Sigma 18-200 DC OS HSM – Quick Review

Sad news last week when gravity decided to kill my 18-135 Nikon lens and damage my camera was followed by the good news of a new, better lens and my camera surviving the fall.

The new lens came in today and I went around town taking a few pictures with it.  I didn’t have anything planned and took all the pics without a tripod to check out the effectiveness of the optical stabilization (which works quite well, btw).

The thing that is impressing me the most is the power of this lens.  Here’s the same picture shot at 18mm and then at 200mm.

Pretty impressive right?

Unfortunately, I’m getting TERRIBLE chromatic aberration with this lens. Absolutely horrendous at both the 18mm and 200mm and at f-13.  Thank fully, Adobe Photoshop CS3 has some tools to fix this.

Unfortunately, again, the PS CS2/CS3 filter, Distort – Lens Correction – Fringe tool doesn’t do damn diddly.  It’s a complete waste.  It follows purple/yellow type fringing which isn’t typical with D-SLR‘s.

Luckily, the RAW import tool in Photoshop has a much better lens correction tool that almost gets rid of it completely, with some slight grey fringing as a side effect of the treatment.

Chromatic aberration aside, I’m liking this lens.  But I’m still not sold on it.  There might be something wrong with my lens… The optical stabilization is quirky, noisy.  If you put your ear to the lens you can hear what sounds to be very, very bad.  Maybe it’s just the nature of optically stabilized lenses.  This is my first one to own, but the Nikon I had used before was completely silent.  Of course that was a couple of thousand dollar lens, but still.

At one point the lens would not auto focus.  Resetting the lens’s settings, turning the camera on/off… nothing worked until I reseated the lens, then fixed.

Later in the day I noticed this weird noise coming from my camera bag.  The camera was off but the lens kept moving in and out, maybe trying to focus.  Again, the camera was turned off.  However, this problem MIGHT be the D80’s fault.  I remember a firmware upgrade I missed that had something to do with the status light blinking, which was happening when the lens was making these noises.  Reseated the lens and again, problem fixed.

So I love the features of this lens; the optical stabilization is stellar, the zoom range awesome and the build quality seems to be top notch.  But, the chromatic aberration, the quirkiness of the focus/optical stabilization and weak bokeh makes me second guess this lens choice.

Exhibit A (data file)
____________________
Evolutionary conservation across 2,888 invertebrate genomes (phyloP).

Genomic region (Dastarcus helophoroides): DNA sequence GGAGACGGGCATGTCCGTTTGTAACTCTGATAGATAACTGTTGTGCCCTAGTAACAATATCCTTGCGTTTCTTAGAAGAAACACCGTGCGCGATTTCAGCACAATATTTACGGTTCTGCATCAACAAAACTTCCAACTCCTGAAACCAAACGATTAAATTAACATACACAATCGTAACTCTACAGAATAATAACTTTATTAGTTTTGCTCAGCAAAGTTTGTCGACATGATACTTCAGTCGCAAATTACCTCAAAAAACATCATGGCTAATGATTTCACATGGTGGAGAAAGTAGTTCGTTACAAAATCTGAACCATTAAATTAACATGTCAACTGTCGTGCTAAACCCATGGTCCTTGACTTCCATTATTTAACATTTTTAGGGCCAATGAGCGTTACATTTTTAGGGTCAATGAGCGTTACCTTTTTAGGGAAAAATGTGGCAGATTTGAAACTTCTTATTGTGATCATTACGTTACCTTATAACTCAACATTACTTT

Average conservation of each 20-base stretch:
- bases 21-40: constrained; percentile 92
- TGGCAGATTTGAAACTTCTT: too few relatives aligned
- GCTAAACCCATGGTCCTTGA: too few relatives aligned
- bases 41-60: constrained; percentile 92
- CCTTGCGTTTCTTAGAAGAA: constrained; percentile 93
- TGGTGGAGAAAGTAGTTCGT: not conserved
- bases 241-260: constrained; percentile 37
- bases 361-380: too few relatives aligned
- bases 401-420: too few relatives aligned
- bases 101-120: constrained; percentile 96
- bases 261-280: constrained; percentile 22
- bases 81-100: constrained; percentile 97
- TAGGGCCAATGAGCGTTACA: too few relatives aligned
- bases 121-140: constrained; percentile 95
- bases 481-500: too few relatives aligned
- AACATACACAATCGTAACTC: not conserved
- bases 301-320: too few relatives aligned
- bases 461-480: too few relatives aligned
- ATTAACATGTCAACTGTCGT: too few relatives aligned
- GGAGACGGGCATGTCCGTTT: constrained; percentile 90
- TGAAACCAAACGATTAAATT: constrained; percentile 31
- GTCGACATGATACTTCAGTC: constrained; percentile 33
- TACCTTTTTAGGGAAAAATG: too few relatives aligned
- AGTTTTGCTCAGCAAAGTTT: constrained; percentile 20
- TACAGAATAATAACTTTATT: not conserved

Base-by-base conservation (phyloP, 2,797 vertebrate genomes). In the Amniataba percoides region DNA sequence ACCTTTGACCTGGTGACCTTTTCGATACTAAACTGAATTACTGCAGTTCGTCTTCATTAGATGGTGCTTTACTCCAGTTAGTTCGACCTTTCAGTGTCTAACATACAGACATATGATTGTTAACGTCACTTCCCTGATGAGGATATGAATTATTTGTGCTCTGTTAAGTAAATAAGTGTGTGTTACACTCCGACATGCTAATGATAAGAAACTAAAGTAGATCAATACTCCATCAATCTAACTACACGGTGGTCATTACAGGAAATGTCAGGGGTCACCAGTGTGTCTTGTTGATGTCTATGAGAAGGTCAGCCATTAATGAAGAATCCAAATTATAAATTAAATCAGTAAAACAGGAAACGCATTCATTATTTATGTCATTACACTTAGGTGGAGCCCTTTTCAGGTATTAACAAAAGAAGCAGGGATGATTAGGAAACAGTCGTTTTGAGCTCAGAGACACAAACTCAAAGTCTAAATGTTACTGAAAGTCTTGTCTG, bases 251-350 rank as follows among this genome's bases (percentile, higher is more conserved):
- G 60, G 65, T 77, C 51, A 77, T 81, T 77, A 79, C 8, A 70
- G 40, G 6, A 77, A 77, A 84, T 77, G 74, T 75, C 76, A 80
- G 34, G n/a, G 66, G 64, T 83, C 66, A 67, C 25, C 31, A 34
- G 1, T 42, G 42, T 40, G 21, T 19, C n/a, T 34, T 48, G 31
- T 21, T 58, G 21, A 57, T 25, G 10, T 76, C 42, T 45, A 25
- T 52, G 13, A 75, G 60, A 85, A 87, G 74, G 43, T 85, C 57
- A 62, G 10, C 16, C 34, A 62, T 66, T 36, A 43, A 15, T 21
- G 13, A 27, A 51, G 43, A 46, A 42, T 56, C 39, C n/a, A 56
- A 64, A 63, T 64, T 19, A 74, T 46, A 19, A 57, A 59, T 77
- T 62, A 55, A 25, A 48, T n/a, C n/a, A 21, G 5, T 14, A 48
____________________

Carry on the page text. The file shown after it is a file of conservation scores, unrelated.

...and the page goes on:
The next best option would probably be the Nikon 24-70mm f/2.8G ED AF-S which clocks in at $1100 more than the Sigma 18-200 DC OS HSM and not even half the range (which is why it can be fast at f/2.8 and be so damn SHARP!).

So, for the next week I’ll be debating this lens.  Keep it or save up for something a little better.  Most reviews say the chromatic aberration in this lens is stellar so maybe I just need to play around with different f-stops.

Reblog this post [with Zemanta]

6 thoughts on “Sigma 18-200 DC OS HSM – Quick Review

  1. My next purchase is going to be the Tokina 11-16mm ultra-wide angle. If I can ever find one. They’ve been backordered for a year now. 🙁

    Dave2s last blog post…Stranded

  2. I just got the 11-16mm, Canon mount. It’s really great.

    As for your problem, Justin, zooms that cover such a huge FOV range do so at the expense of image quality. They typically have lots of CA, distortion, aren’t really that sharp, and have focusing issues. Nobody can make a lens that covers 18-200mm and looks as good as a high quality lesser zoom that costs three times as much.

    I say that if you want to use this lens as a walkaround, do so and forget about the many artifacts and problems you’ll encounter with it and other similar lenses.

    Jonathans last blog post…St. Louis Wedding at the Lucas School House: Hadas and Tony

  3. Jonathan took the words right outta my head. If you want a lens that is going to cover such a wide range, you are going to run into issues. There will be even more when that lens isn’t a solid f-stop all the way through.

    I don’t know much about Nikon, but I try not to buy lenses that change aperture based on how much you zoom in or out. Maybe it’s just me, but if I were you I would save my money and buy a top-tier lens that is straight f/2.8 all the way through. You will be much happier in the end.

    David Bickleys last blog post…Thanksgiving

Leave a Reply

Your email address will not be published. Required fields are marked *